She is the youngest of six children who were born over the course of 11 years. Her father was a farmer until asthma forced him to quit and become a business investor, always working from home. He is now retired. Her mother, Isabelle, was a school teacher and then, after all the children were born, "a powerhouse" who continues to volunteer at cancer patient facilities and old folks' homes. They had a chicken barn and a pig barn on the property. Harmer remembers baling hay, bringing it into the barn, hours spent outside. It was the kind of spare and simple life that's heard in her music.

Her childhood comes back to her in glimpses, fleeting moments, rather than as one, long narrative. She remembers a yellow gingham dress she wore, and hating Grade 7 and 8. She remembers little outfits her mother would make for her and her four sisters when she took them up to the old folks' home to do singing routines to entertain the elderly. She remembers music always, everywhere, filling the house, her father's "beautiful, beautiful" singing voice, the children all playing piano, a grandfather who had a violin. As early as three years old, she was singing in the local United Church choir. She later sang in the Hamilton Children's Choir, and her parents would drive her faithfully to performances.

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How was her childhood formative? She pauses, hating the routine nature of the question, it seems. "It's more like my parents being really supportive and not enforcing that I do something that was more business-oriented," she replies.

She also balks at questions about her musical influences, because there have never been any clear ones. She has eclectic listening habits. She likes reggae, hip-hop, PJ Harvey. In Grade 10, she remembers liking bands, such as the Replacements, that had "a kind of beautiful-loser quality, like they were just writing what came to them and didn't seem that they were tailored for anything other than documenting their own perspective." When she attended Queen's University in Kingston -- where she took courses in philosophy and women's studies before quitting in 1993 after three years to pursue her music -- she remembers hanging out with members of the Tragically Hip when they were just starting out. Some of then were friends with her sister, Mary, a musician. "I remember thinking that I wanted to save up money and buy them a vacation or something," Harmer says with a laugh. Being on the road was tiring -- she could see that. And romantic. Heroic even.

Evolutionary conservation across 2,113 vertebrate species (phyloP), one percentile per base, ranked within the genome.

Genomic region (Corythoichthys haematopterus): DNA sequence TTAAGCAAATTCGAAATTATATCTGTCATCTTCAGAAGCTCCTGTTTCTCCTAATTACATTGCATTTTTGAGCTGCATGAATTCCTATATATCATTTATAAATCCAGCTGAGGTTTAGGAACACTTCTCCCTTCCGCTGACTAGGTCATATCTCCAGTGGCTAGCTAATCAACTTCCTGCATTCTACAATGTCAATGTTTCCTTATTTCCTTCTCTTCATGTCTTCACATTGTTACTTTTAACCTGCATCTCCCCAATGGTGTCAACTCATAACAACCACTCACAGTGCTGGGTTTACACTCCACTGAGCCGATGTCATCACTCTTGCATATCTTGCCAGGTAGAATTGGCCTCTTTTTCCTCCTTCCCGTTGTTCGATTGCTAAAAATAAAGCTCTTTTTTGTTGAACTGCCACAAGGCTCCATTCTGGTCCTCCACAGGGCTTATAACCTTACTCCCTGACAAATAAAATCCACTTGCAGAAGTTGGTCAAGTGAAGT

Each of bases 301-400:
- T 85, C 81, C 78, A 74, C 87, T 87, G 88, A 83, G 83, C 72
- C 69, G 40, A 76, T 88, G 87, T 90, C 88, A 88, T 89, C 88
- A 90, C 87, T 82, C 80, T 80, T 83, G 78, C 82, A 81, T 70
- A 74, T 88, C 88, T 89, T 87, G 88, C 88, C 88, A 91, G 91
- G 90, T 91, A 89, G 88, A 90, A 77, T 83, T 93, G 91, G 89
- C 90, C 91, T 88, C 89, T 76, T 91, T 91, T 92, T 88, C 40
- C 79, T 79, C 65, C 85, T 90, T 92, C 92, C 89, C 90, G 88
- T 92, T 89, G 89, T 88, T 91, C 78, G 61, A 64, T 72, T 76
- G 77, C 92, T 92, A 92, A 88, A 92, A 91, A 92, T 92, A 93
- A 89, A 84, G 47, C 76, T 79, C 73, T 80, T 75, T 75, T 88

And I knew by the time On the stove That you were no longer Mine alone I guess we're all Just out on loan And everybody is only Their own -- from Coffee Stain

Don't think, from the dreamy quality of her responses and her lyrics, that Harmer is all sentiment and sweetness. Beneath her ethereal exterior, she's hearty as a willow tree. "I like having stamina," she says of her gruelling tour schedule. Asked if she was surprised when a big label picked up her album, she replies slyly: "Ooh, I knew it was hot. You have to have that kind of confidence if you're going to do it."

The decision to go with Universal and Rounder was tough. "I don't think it's a mark of good music whether a major label picks it up or not." She deliberated about whether to sign. "I was at a real crossroads in my career," she admits. One option was to turn Cold Snap Records into a "bona fide label" with someone running it. "I'd learned a lot about what to expect from a record company. They were not going to be the creative oomph behind [the music]" she says. Her solution was to negotiate a deal that suited her. "I was coming to them with a finished product," she offers. "I just let it be known that I had no problem saying no."

Simplicity. Sharp living-in-the-moment experiences. That's what she wants. That's what writing songs feels like for her. They present themselves like epiphanies. "It's a mystery to me, when melodies happen. It's like magic." There's one arresting glimpse she recalled of herself as a child that helps explain her personality: "I remember always wanting to be back in the 1860s." There is a born-into-the-wrong-century quality about Harmer. The great publicity-driven celebrity-hungry juggernaut of modern society is not where beautiful music is made. At least not for her. She prefers to sit at her kitchen table, writing as passionately as it sometimes rains, in the wood-stove-heated farmhouse outside Kingston that she shares with fellow musician Luther Wright. "I like simple things," she says shyly. "I like going to the shed and getting the wood. It's a real connection to what you need to sustain yourself."